As a meticulous travel planner, I try to learn as much as possible before visiting a country. It is my hope that we can be as prepared as possible, respect the people of each destination, and leave a lot of the surprises for the adventures themselves. It never fails that there are cultural differences for which I could not prepare. The following is my list of what surprised me in Ecuador as well as important things you to should know before your travels.
- Must Haves
- Must Try
- Grocery Store
- Small Country
- Indigenous People
- Lessons of the Amazon
Put yourself in an Ecuadorian mindset by considering these cultural differences (at least from the United States) to prepare for your visit.
Unless you are visiting from a country with similar terrain, road systems, and cultural attitude, do not drive yourself. If you are staying in one area, perhaps there are parts of Ecuador where a visitor can feel confident driving. None of the areas we visited fit this description.
From our first moments in Quito, I acknowledged the aggressiveness of switching lanes, joining into moving traffic at turns, and the lack of space between fast moving cars. This is somewhat similar to some large cities traffic here, but it does not stop here. While staying in the Old City and moving around Quito, we witnessed traffic patterns that simply require one to know what is happening in advance.
Coming and going from the city in the rush hours of the day means lane closures to change the direction of a lane to the opposite, adding to the capacity coming into or leaving the city.
Within the Old City, there are many road closures and change of direction for roads. Quito is a fairly small national capital with very old roads in the Old City. To manage the flow and quantity of traffic, they implemented a “pico y placa” system (meaning peak and plate) which restricts traffic into Quito to license plates ending in certain numbers on certain days. The hours are consistent around morning and evening rush hour, but can be changed as needed. This makes moving around Quito in a rental car seem preposterous. Tourism registered vehicles have an exception to these rules which is essential if you have little time to see the city.
Beyond Quito and traveling within the interior of the country, there are many elevation changes with winding roads. We have traveled many of these style of roads in the U.S. and other countries and know how exhausting it can be for the driver. However, Ecuador raises the stakes with drivers of large commercial vehicles, motorbikes, bicycles, etc. on these winding roads. And even more treacherous is the reality of land slides in many parts of the country. We traveled on the side of the Andes mountain roads that were reduced to one lane due to land slides. Having a confident driver made the experience much more comfortable than it would have been if we were tasked with the driving.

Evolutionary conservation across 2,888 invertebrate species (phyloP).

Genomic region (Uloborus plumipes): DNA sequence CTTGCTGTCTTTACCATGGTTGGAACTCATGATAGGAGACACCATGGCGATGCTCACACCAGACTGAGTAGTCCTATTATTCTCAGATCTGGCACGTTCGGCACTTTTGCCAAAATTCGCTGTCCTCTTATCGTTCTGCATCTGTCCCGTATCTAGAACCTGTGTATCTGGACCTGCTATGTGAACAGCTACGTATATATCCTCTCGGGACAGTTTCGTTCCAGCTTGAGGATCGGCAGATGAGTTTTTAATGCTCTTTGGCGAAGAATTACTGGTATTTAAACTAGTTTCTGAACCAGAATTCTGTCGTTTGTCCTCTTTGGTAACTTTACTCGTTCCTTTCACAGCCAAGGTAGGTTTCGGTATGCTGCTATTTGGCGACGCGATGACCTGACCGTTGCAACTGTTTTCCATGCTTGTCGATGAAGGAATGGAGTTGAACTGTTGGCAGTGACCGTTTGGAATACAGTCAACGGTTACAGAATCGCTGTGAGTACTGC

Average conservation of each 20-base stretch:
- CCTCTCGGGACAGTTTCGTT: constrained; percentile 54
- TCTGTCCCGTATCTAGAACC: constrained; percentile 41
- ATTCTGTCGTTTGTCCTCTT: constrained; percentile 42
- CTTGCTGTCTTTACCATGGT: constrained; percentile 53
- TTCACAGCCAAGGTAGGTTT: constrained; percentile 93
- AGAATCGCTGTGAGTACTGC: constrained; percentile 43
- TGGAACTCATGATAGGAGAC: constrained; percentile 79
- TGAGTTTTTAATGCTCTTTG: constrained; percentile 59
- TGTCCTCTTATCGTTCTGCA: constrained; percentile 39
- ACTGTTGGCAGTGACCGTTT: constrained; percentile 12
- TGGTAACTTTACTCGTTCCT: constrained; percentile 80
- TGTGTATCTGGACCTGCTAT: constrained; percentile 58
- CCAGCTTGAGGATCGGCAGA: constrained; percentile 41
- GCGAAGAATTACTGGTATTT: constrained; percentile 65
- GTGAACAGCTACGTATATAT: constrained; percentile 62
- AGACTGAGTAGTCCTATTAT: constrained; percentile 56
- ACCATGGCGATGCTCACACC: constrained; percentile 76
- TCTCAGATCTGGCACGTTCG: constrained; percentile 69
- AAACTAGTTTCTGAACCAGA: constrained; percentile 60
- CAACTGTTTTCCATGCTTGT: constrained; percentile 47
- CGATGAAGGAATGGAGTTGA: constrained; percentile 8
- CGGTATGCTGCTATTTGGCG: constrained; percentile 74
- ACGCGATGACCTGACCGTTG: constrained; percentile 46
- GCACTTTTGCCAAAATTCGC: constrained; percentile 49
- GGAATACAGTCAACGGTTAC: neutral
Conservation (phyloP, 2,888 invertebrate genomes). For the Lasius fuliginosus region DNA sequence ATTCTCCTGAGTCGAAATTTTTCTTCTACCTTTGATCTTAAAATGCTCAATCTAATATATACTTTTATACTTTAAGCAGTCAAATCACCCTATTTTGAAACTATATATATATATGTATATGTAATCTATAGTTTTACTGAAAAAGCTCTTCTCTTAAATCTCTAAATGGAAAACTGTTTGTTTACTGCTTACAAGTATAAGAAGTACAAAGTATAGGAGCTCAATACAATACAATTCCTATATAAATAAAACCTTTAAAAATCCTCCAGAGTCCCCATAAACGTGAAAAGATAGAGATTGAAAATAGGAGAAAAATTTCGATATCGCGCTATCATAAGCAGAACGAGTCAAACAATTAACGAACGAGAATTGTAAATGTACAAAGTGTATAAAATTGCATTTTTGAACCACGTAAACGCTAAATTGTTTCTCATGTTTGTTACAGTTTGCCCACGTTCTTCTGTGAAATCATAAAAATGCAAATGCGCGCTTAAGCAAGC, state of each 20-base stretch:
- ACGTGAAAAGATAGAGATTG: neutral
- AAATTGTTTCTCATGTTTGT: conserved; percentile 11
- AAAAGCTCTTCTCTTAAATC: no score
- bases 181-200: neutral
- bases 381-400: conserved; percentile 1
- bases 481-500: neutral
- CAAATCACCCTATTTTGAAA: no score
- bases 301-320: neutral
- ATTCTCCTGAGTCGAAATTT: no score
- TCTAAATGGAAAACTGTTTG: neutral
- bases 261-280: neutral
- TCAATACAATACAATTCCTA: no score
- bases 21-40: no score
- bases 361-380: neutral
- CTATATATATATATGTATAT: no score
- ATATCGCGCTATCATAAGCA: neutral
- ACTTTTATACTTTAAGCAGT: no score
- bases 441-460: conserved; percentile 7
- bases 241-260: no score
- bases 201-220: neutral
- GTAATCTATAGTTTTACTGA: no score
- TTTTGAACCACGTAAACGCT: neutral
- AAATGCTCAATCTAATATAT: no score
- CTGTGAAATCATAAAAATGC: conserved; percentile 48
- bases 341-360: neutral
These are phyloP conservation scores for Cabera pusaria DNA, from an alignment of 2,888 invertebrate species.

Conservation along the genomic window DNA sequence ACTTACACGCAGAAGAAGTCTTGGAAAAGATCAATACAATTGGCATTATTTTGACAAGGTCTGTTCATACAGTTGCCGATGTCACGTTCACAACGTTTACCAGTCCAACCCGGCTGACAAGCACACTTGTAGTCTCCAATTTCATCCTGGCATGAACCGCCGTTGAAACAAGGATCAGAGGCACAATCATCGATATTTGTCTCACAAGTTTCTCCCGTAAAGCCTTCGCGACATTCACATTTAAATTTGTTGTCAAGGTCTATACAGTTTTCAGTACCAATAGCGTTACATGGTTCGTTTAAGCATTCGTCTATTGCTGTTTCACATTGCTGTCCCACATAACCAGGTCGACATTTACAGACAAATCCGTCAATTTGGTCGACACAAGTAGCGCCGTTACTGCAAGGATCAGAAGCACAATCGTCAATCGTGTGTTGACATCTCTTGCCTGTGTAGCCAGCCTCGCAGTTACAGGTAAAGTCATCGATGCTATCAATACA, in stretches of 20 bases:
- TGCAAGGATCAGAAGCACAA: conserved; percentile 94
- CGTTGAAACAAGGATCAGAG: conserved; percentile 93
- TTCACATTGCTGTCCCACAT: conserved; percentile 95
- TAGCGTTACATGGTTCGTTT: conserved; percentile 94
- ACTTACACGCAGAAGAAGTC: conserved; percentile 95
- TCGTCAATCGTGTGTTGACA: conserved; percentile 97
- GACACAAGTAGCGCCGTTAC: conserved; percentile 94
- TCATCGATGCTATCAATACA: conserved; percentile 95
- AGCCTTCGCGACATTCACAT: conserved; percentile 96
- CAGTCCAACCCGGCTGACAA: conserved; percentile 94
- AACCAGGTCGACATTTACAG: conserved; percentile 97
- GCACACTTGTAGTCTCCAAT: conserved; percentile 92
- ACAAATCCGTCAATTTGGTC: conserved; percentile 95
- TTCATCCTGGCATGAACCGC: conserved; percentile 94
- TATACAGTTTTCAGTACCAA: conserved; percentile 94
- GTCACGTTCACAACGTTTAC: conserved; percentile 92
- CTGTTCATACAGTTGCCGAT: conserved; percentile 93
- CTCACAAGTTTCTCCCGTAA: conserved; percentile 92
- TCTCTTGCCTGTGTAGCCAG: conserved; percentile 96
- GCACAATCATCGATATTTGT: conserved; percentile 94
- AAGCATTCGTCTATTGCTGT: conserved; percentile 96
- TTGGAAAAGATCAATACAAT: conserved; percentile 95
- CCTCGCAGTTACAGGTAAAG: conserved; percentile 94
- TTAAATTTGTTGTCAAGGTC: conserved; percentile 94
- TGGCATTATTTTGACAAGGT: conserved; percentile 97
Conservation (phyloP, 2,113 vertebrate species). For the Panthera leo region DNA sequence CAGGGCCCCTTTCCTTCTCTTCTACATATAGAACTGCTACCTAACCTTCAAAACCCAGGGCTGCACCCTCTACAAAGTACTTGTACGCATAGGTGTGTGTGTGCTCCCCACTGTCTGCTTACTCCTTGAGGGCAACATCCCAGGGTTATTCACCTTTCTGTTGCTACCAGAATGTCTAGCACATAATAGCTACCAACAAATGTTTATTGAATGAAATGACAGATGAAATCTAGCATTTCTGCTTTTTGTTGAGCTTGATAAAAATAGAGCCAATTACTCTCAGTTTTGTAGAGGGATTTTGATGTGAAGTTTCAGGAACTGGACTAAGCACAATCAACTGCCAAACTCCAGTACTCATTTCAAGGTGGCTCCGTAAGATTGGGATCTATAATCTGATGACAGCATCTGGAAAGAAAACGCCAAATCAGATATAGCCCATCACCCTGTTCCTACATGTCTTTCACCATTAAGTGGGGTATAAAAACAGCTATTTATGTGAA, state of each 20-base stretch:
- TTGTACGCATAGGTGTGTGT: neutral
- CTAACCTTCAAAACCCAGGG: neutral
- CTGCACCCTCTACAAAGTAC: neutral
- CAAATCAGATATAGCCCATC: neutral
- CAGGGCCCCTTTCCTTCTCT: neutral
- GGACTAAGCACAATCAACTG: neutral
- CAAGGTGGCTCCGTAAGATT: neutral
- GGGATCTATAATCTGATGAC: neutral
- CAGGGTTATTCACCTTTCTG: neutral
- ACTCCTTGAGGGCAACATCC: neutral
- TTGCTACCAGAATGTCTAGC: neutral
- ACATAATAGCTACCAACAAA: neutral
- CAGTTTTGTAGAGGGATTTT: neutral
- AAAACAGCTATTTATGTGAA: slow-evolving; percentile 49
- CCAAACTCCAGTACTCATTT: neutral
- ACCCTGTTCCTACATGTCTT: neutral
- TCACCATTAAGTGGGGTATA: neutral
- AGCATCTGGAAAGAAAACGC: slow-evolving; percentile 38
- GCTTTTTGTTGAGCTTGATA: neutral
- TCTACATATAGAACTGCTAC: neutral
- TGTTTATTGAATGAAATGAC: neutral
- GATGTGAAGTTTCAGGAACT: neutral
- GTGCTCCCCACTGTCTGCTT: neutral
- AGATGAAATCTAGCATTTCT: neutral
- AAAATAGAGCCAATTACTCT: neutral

If you have been reading up on Ecuador, certainly the weather is mentioned. Mainstream weather sites give a very misleading picture with forecasts that do not reflect the variability of the weather or the complexity of weather variation across the country. Ecuador’s rich biodiversity means different geographic locations within the country vary considerably in climate, even if close in distance. There are parts of the year that are typically called “wet season”, typically between December through May, but that is also misleading since this does not translate to cold on the coast or in the Amazon. In a matter of a couple of hours, temperature can vary greatly weather it is due to the intense proximity to the Sun or elevation and atmospheric change.
Weather websites will give you a general range of temperatures for your planning, but be sure to look at all of your travel destinations since each area of the country will likely show different temperature ranges. The most important element of preparing for weather is dressing in appropriate layers.
In keeping with our weather discussion, there are certain essential items that allow for easy adjustment. It is always a good idea to have a hat. A ball cap will work in many situations, but something with a strap (think safari hat) may work best if you are on the water or similarly windy places.
Sunglasses are also helpful. In our family, at least two of our children, are very sensitive to light making picture taking in a bright place like Ecuador challenging; sunglasses can help.
The bright and intense sun raises mean sunscreen is essential. We were diligent about applying our 50 or 70 SPF (we have a redhead in the family), but there were still times when our teen thought he got a spot and the redness quickly accrued on the back of his neck. If you are brining sunscreen from home, choose non-aerosol for easier transport. Sunscreen is a product that will cost approximately 2.5 times as much to purchase in Ecuador, so buying ahead is budget conscious.